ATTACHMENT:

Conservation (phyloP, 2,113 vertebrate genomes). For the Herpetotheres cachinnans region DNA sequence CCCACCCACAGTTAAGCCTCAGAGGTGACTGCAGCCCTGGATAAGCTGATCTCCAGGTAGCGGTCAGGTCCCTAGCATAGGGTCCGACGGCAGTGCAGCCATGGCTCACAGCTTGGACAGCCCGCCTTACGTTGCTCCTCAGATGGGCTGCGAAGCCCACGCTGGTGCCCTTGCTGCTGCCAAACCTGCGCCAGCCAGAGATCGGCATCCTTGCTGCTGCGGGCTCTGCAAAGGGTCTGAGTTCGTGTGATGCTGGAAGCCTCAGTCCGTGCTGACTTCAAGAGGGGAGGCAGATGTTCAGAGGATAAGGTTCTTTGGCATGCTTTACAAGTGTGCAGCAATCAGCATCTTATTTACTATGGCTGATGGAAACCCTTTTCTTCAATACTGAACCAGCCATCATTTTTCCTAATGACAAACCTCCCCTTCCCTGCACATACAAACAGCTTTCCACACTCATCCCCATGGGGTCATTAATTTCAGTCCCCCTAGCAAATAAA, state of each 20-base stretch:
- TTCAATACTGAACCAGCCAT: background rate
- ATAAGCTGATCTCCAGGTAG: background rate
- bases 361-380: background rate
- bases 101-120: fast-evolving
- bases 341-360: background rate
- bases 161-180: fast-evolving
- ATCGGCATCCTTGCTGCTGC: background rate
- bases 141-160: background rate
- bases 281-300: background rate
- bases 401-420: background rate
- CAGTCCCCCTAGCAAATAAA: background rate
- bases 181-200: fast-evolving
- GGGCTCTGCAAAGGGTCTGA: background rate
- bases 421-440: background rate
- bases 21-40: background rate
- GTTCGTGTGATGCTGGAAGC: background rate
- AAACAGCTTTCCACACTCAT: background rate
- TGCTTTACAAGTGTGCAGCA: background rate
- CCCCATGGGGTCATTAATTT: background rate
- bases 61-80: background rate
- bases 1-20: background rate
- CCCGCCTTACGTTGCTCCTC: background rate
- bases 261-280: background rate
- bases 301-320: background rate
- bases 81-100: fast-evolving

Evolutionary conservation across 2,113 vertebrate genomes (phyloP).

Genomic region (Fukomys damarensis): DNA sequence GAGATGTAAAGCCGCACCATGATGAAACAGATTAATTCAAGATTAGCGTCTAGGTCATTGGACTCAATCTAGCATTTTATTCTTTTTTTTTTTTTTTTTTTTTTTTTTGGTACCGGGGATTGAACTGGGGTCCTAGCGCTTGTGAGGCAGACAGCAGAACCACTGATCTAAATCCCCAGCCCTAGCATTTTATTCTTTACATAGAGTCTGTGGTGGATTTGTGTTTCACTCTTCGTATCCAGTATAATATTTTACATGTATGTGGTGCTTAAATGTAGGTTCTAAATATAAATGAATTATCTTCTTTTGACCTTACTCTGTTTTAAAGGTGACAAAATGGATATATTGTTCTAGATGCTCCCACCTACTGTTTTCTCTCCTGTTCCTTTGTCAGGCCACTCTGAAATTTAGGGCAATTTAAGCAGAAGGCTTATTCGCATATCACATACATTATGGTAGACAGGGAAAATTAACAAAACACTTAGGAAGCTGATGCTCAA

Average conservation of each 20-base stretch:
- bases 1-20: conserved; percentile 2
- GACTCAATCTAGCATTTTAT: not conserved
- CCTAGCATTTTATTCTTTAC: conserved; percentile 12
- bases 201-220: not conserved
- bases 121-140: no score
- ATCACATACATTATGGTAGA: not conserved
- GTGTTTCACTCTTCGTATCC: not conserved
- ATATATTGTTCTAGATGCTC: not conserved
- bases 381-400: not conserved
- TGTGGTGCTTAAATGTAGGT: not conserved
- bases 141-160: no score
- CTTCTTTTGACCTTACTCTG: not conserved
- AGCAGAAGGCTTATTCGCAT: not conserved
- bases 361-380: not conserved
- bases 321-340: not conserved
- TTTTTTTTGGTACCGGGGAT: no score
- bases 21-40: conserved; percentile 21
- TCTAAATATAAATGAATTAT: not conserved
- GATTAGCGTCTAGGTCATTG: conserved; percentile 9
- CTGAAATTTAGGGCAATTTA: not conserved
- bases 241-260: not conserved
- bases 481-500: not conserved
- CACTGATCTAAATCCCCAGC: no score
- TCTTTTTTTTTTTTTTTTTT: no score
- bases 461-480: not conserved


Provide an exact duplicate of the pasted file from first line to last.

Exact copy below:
Conservation (phyloP, 2,113 vertebrate genomes). For the Herpetotheres cachinnans region DNA sequence CCCACCCACAGTTAAGCCTCAGAGGTGACTGCAGCCCTGGATAAGCTGATCTCCAGGTAGCGGTCAGGTCCCTAGCATAGGGTCCGACGGCAGTGCAGCCATGGCTCACAGCTTGGACAGCCCGCCTTACGTTGCTCCTCAGATGGGCTGCGAAGCCCACGCTGGTGCCCTTGCTGCTGCCAAACCTGCGCCAGCCAGAGATCGGCATCCTTGCTGCTGCGGGCTCTGCAAAGGGTCTGAGTTCGTGTGATGCTGGAAGCCTCAGTCCGTGCTGACTTCAAGAGGGGAGGCAGATGTTCAGAGGATAAGGTTCTTTGGCATGCTTTACAAGTGTGCAGCAATCAGCATCTTATTTACTATGGCTGATGGAAACCCTTTTCTTCAATACTGAACCAGCCATCATTTTTCCTAATGACAAACCTCCCCTTCCCTGCACATACAAACAGCTTTCCACACTCATCCCCATGGGGTCATTAATTTCAGTCCCCCTAGCAAATAAA, state of each 20-base stretch:
- TTCAATACTGAACCAGCCAT: background rate
- ATAAGCTGATCTCCAGGTAG: background rate
- bases 361-380: background rate
- bases 101-120: fast-evolving
- bases 341-360: background rate
- bases 161-180: fast-evolving
- ATCGGCATCCTTGCTGCTGC: background rate
- bases 141-160: background rate
- bases 281-300: background rate
- bases 401-420: background rate
- CAGTCCCCCTAGCAAATAAA: background rate
- bases 181-200: fast-evolving
- GGGCTCTGCAAAGGGTCTGA: background rate
- bases 421-440: background rate
- bases 21-40: background rate
- GTTCGTGTGATGCTGGAAGC: background rate
- AAACAGCTTTCCACACTCAT: background rate
- TGCTTTACAAGTGTGCAGCA: background rate
- CCCCATGGGGTCATTAATTT: background rate
- bases 61-80: background rate
- bases 1-20: background rate
- CCCGCCTTACGTTGCTCCTC: background rate
- bases 261-280: background rate
- bases 301-320: background rate
- bases 81-100: fast-evolving

Evolutionary conservation across 2,113 vertebrate genomes (phyloP).

Genomic region (Fukomys damarensis): DNA sequence GAGATGTAAAGCCGCACCATGATGAAACAGATTAATTCAAGATTAGCGTCTAGGTCATTGGACTCAATCTAGCATTTTATTCTTTTTTTTTTTTTTTTTTTTTTTTTTGGTACCGGGGATTGAACTGGGGTCCTAGCGCTTGTGAGGCAGACAGCAGAACCACTGATCTAAATCCCCAGCCCTAGCATTTTATTCTTTACATAGAGTCTGTGGTGGATTTGTGTTTCACTCTTCGTATCCAGTATAATATTTTACATGTATGTGGTGCTTAAATGTAGGTTCTAAATATAAATGAATTATCTTCTTTTGACCTTACTCTGTTTTAAAGGTGACAAAATGGATATATTGTTCTAGATGCTCCCACCTACTGTTTTCTCTCCTGTTCCTTTGTCAGGCCACTCTGAAATTTAGGGCAATTTAAGCAGAAGGCTTATTCGCATATCACATACATTATGGTAGACAGGGAAAATTAACAAAACACTTAGGAAGCTGATGCTCAA

Average conservation of each 20-base stretch:
- bases 1-20: conserved; percentile 2
- GACTCAATCTAGCATTTTAT: not conserved
- CCTAGCATTTTATTCTTTAC: conserved; percentile 12
- bases 201-220: not conserved
- bases 121-140: no score
- ATCACATACATTATGGTAGA: not conserved
- GTGTTTCACTCTTCGTATCC: not conserved
- ATATATTGTTCTAGATGCTC: not conserved
- bases 381-400: not conserved
- TGTGGTGCTTAAATGTAGGT: not conserved
- bases 141-160: no score
- CTTCTTTTGACCTTACTCTG: not conserved
- AGCAGAAGGCTTATTCGCAT: not conserved
- bases 361-380: not conserved
- bases 321-340: not conserved
- TTTTTTTTGGTACCGGGGAT: no score
- bases 21-40: conserved; percentile 21
- TCTAAATATAAATGAATTAT: not conserved
- GATTAGCGTCTAGGTCATTG: conserved; percentile 9
- CTGAAATTTAGGGCAATTTA: not conserved
- bases 241-260: not conserved
- bases 481-500: not conserved
- CACTGATCTAAATCCCCAGC: no score
- TCTTTTTTTTTTTTTTTTTT: no score
- bases 461-480: not conserved